This book was not at ALL what I expected. Not at all. A mystery/science-fiction mashup, Winters is creating a determined police detective who still remains focused on his job even as the world is crumbling around him - a little less than a year when the asteroid will strike, ending humanity and destroying Earth.

I don't know what I expected, but it wasn't this. The main character, Detective Henry Palace is... I don't know. The word "autistic" gets thrown around too much nowadays for my liking. Let's just put it this way: he's just about the only police officer still doing his job and taking crime seriously in Concord nine months before the asteroid hits. He has the police manual memorized. MEMORIZED. He is (pretty much) unfazed by the coming apocalypse, and just keeps driving, driving at those facts and motives that will help him solve his murder case.

This is NOT the mind I expected to be in when I picked up this novel. But he really grew on me, and I learned to respect and even like him by the end of the book.

This book gets surprisingly dark.

Carmen, the book opens with a suicide (which may be a murder) and the Apocalypse is nine months away.

"Yes, thank you for that," Carmen says sarcastically.

However, that was no indication to me of how dark the novel would become. I mean, death and apocalypse can be played any which way - even for laughs! - and I didn't really know where Winters was taking me.

Even though this is a strong mystery entry - a fully-formed, clever, complete mystery which is the forefront of the novel, the murder case(s) is NOT what this novel is really about. It's about what humanity does when confronted with its demise. It's like a cleverer and more relevant version of Tom Perotta's The Leftovers. And what humanity does and how it decides to behave is (in Winters and his MC Henry's mind) abysmal. No one takes any personal responsiblity for anything. Drug use, suicide, and murder are rampant. Humanity's ugliest side is showing itself. Henry is horrified to see that all humans really care about is pleasure, and they spend the last of their time on Earth taking drugs and having sex. When Henry really wants to see them exercise and do their jobs efficiently. I'm not joking, that's really what he thinks humans should be doing in their last months on Earth.

You can see my problem with this. While normally I would of course applaud people for working hard in whatever their field is, it's difficult for me to condemn people for taking drugs or having copious amounts of sex or quitting their job to live in Tahiti when they only have months to live. Henry DOES condemn them, and that's where he loses me. I mean, I think it's admirable that he and certain other people - Dr. Fenton, the Chief Medical Examiner; and Sophia, the midwife - are still doing their jobs right up until the end. But when he questions them, it becomes clear that these people love doing their job and picked a career that really makes them happy. I'm sorry to tell you this, Henry, but not many people can say this. I feel like he's judging all these people for turning their back on thier responsibilities, when really they may see it as an early retirement or an excuse to leave a job they hate. Not everyone was "born to be a police officer" or (insert job here) like you, Henry. Or lucky enough to see that dream to fruition.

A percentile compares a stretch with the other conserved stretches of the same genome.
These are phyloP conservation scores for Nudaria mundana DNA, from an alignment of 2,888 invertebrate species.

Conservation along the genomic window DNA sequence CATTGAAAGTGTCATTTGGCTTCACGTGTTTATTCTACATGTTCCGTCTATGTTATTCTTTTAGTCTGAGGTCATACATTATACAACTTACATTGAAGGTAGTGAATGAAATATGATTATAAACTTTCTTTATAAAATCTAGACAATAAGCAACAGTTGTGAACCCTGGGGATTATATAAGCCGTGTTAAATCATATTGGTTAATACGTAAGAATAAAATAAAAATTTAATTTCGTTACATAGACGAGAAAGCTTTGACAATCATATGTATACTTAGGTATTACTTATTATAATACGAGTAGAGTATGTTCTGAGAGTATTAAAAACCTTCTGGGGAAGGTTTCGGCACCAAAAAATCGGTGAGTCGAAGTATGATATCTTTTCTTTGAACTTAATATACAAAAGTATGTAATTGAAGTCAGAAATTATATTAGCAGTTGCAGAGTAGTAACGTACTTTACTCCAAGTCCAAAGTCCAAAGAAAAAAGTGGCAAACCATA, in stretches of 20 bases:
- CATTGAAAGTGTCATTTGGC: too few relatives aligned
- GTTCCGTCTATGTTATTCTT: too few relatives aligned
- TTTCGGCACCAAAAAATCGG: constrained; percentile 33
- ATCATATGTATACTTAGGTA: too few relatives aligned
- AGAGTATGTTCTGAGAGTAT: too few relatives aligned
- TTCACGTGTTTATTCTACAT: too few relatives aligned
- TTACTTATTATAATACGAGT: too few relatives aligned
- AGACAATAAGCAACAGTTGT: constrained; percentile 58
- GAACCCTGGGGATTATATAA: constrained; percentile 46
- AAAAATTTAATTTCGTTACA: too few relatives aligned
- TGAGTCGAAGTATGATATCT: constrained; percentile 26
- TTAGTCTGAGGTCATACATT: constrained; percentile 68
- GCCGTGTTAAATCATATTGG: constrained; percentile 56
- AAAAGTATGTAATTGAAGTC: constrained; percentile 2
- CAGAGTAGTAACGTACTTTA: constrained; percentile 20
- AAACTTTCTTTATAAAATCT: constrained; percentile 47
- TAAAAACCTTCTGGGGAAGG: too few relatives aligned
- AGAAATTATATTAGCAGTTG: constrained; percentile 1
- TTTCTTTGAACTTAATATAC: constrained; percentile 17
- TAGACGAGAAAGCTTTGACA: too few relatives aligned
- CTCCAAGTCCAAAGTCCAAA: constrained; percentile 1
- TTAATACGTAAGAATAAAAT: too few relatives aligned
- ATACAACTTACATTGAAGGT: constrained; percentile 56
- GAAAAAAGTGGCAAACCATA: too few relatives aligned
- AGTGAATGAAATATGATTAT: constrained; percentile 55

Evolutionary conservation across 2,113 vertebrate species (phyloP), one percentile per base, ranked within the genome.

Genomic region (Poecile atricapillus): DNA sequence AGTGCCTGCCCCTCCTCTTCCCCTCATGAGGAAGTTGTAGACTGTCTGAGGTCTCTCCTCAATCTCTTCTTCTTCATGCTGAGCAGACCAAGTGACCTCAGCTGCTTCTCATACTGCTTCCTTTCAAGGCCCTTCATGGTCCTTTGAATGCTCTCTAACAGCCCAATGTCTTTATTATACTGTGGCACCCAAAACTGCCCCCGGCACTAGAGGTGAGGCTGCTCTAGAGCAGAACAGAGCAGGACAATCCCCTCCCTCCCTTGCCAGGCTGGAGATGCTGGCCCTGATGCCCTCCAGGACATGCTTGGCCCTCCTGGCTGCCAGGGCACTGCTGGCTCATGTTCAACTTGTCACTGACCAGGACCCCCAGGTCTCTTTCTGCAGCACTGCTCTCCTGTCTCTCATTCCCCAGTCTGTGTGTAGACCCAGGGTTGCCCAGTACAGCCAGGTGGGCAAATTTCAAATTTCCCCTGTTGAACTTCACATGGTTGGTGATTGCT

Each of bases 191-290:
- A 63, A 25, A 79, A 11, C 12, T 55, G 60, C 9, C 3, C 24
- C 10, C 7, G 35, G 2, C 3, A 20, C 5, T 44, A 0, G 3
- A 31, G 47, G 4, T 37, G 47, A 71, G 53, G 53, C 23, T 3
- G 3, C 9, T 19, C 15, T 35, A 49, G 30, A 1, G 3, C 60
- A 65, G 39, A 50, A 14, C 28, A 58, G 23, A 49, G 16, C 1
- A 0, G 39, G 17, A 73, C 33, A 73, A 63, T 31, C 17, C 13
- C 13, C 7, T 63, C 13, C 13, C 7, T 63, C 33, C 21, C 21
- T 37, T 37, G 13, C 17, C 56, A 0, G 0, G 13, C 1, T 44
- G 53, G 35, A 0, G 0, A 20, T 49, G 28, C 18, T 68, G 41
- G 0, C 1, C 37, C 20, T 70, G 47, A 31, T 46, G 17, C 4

ANYWAY. If you can get over Henry being a Judgy McJudgerson, this is a great novel. Henry is actually a nuanced and well-developed character - sometimes surprising me with his compassion, sometimes alienating me with his quick determinations of people's worth, sometimes he's funny, sometime kind, sometimes cruel, sometimes stupid. He's not a very good detective, I'm sorry to say. He mostly gets his clues and leads from other people and doesn't come up with them himself. I mean, everything comes together in the end, but I didn't shut this book thinking "There's a man with a real gift for detection."

Also, he's kind of a pathetic kid straight-arrow cop-wannabe type. You get the feeling that he's always dreamed of being a detective and now he's living his dream, and it's more like him "playing cop" than actually being a seasoned detective (he's only been a detective for 3 months). This makes it all the more painful and tragic when the darkness really comes and it quickly changes from being a game for young, eager Henry into being a serious job with serious consequences.

I liked seeing this and I liked my journey with Henry, seeing him grow and change from an eager wide-eyed cop who is thrilled to be on his first murder case to someone who has actually been through some shit.

The book is great at covering all the angles, sometimes funny, sometimes sad, sometimes philosophical, sometimes just a good old-fashioned murder mystery.

A small note, Henry's six four and people act like he's a giant. I'm sorry, six four is not that tall. Get over it, people.

Some of the writing is wonderful, but the writing of the whole book isn't wonderful, it's just little gems of awesomeness dropped here and there.

Tl;dr - Definitely worth reading, for any mystery fan OR any science-fiction fan. It's not too often those genres cross, so enjoy it. :) The writing is good, the plot (and characters) are layered and complex. The book works beautifully as both a mystery novel (the mystery is good and real and complete and true) and as a science-fiction novel. So it's a win-win.